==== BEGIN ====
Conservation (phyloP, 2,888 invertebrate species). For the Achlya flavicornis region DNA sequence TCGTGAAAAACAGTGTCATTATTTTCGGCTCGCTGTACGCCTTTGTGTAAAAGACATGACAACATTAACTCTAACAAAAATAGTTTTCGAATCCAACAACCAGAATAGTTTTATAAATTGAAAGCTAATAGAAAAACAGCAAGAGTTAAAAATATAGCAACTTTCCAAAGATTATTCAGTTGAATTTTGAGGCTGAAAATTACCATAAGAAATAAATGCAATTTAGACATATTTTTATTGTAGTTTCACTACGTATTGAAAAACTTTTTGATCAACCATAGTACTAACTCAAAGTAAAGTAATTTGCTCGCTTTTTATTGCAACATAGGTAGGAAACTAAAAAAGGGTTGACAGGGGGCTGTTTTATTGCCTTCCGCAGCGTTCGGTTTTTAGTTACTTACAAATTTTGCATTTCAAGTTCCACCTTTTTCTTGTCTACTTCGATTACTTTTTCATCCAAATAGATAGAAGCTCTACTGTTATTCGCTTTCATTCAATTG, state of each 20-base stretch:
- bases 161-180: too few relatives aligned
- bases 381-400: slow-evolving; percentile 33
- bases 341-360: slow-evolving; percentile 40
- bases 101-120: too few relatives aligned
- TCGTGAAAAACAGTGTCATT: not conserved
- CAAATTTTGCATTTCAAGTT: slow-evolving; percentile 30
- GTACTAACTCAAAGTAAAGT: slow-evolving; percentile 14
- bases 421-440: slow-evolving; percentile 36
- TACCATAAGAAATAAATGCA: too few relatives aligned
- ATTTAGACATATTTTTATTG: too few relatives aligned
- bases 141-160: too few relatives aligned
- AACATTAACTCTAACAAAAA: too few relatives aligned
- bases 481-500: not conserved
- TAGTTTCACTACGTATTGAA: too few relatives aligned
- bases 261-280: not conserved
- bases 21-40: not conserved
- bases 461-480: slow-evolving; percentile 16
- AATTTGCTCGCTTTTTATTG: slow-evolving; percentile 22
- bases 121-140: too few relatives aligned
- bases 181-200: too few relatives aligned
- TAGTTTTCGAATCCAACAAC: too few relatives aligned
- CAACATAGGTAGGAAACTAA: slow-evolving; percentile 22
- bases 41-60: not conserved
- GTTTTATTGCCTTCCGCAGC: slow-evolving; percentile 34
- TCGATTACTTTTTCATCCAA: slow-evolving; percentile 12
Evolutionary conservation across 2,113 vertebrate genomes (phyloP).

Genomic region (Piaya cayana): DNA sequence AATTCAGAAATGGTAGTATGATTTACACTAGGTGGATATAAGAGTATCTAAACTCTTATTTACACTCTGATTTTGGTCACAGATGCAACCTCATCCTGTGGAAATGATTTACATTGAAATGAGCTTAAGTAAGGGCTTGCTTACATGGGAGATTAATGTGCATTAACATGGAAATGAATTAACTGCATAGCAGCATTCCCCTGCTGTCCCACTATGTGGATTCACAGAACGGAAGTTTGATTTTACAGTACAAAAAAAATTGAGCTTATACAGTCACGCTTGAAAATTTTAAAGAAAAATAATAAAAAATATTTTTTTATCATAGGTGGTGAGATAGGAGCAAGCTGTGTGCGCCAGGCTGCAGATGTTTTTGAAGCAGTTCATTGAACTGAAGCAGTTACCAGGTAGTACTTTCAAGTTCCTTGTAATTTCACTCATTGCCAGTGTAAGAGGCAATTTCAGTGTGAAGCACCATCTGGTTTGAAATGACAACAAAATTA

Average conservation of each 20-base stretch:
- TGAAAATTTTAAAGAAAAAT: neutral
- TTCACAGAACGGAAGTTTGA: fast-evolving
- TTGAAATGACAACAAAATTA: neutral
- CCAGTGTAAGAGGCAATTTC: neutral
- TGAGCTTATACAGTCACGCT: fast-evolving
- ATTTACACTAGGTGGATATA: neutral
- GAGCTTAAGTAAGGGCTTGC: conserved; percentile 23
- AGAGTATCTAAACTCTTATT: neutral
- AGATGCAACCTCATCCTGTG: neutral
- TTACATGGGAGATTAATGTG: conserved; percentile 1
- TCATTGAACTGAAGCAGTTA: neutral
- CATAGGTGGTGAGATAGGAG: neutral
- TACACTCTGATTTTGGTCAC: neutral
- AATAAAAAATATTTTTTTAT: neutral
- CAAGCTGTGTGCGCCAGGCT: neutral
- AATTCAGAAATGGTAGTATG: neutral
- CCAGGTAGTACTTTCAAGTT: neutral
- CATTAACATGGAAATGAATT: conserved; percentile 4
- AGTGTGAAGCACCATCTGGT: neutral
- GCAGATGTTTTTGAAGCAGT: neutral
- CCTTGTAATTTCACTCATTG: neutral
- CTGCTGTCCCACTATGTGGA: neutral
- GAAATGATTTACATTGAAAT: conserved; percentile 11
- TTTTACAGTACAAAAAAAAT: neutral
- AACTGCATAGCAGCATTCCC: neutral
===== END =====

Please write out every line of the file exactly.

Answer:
Conservation (phyloP, 2,888 invertebrate species). For the Achlya flavicornis region DNA sequence TCGTGAAAAACAGTGTCATTATTTTCGGCTCGCTGTACGCCTTTGTGTAAAAGACATGACAACATTAACTCTAACAAAAATAGTTTTCGAATCCAACAACCAGAATAGTTTTATAAATTGAAAGCTAATAGAAAAACAGCAAGAGTTAAAAATATAGCAACTTTCCAAAGATTATTCAGTTGAATTTTGAGGCTGAAAATTACCATAAGAAATAAATGCAATTTAGACATATTTTTATTGTAGTTTCACTACGTATTGAAAAACTTTTTGATCAACCATAGTACTAACTCAAAGTAAAGTAATTTGCTCGCTTTTTATTGCAACATAGGTAGGAAACTAAAAAAGGGTTGACAGGGGGCTGTTTTATTGCCTTCCGCAGCGTTCGGTTTTTAGTTACTTACAAATTTTGCATTTCAAGTTCCACCTTTTTCTTGTCTACTTCGATTACTTTTTCATCCAAATAGATAGAAGCTCTACTGTTATTCGCTTTCATTCAATTG, state of each 20-base stretch:
- bases 161-180: too few relatives aligned
- bases 381-400: slow-evolving; percentile 33
- bases 341-360: slow-evolving; percentile 40
- bases 101-120: too few relatives aligned
- TCGTGAAAAACAGTGTCATT: not conserved
- CAAATTTTGCATTTCAAGTT: slow-evolving; percentile 30
- GTACTAACTCAAAGTAAAGT: slow-evolving; percentile 14
- bases 421-440: slow-evolving; percentile 36
- TACCATAAGAAATAAATGCA: too few relatives aligned
- ATTTAGACATATTTTTATTG: too few relatives aligned
- bases 141-160: too few relatives aligned
- AACATTAACTCTAACAAAAA: too few relatives aligned
- bases 481-500: not conserved
- TAGTTTCACTACGTATTGAA: too few relatives aligned
- bases 261-280: not conserved
- bases 21-40: not conserved
- bases 461-480: slow-evolving; percentile 16
- AATTTGCTCGCTTTTTATTG: slow-evolving; percentile 22
- bases 121-140: too few relatives aligned
- bases 181-200: too few relatives aligned
- TAGTTTTCGAATCCAACAAC: too few relatives aligned
- CAACATAGGTAGGAAACTAA: slow-evolving; percentile 22
- bases 41-60: not conserved
- GTTTTATTGCCTTCCGCAGC: slow-evolving; percentile 34
- TCGATTACTTTTTCATCCAA: slow-evolving; percentile 12
Evolutionary conservation across 2,113 vertebrate genomes (phyloP).

Genomic region (Piaya cayana): DNA sequence AATTCAGAAATGGTAGTATGATTTACACTAGGTGGATATAAGAGTATCTAAACTCTTATTTACACTCTGATTTTGGTCACAGATGCAACCTCATCCTGTGGAAATGATTTACATTGAAATGAGCTTAAGTAAGGGCTTGCTTACATGGGAGATTAATGTGCATTAACATGGAAATGAATTAACTGCATAGCAGCATTCCCCTGCTGTCCCACTATGTGGATTCACAGAACGGAAGTTTGATTTTACAGTACAAAAAAAATTGAGCTTATACAGTCACGCTTGAAAATTTTAAAGAAAAATAATAAAAAATATTTTTTTATCATAGGTGGTGAGATAGGAGCAAGCTGTGTGCGCCAGGCTGCAGATGTTTTTGAAGCAGTTCATTGAACTGAAGCAGTTACCAGGTAGTACTTTCAAGTTCCTTGTAATTTCACTCATTGCCAGTGTAAGAGGCAATTTCAGTGTGAAGCACCATCTGGTTTGAAATGACAACAAAATTA

Average conservation of each 20-base stretch:
- TGAAAATTTTAAAGAAAAAT: neutral
- TTCACAGAACGGAAGTTTGA: fast-evolving
- TTGAAATGACAACAAAATTA: neutral
- CCAGTGTAAGAGGCAATTTC: neutral
- TGAGCTTATACAGTCACGCT: fast-evolving
- ATTTACACTAGGTGGATATA: neutral
- GAGCTTAAGTAAGGGCTTGC: conserved; percentile 23
- AGAGTATCTAAACTCTTATT: neutral
- AGATGCAACCTCATCCTGTG: neutral
- TTACATGGGAGATTAATGTG: conserved; percentile 1
- TCATTGAACTGAAGCAGTTA: neutral
- CATAGGTGGTGAGATAGGAG: neutral
- TACACTCTGATTTTGGTCAC: neutral
- AATAAAAAATATTTTTTTAT: neutral
- CAAGCTGTGTGCGCCAGGCT: neutral
- AATTCAGAAATGGTAGTATG: neutral
- CCAGGTAGTACTTTCAAGTT: neutral
- CATTAACATGGAAATGAATT: conserved; percentile 4
- AGTGTGAAGCACCATCTGGT: neutral
- GCAGATGTTTTTGAAGCAGT: neutral
- CCTTGTAATTTCACTCATTG: neutral
- CTGCTGTCCCACTATGTGGA: neutral
- GAAATGATTTACATTGAAAT: conserved; percentile 11
- TTTTACAGTACAAAAAAAAT: neutral
- AACTGCATAGCAGCATTCCC: neutral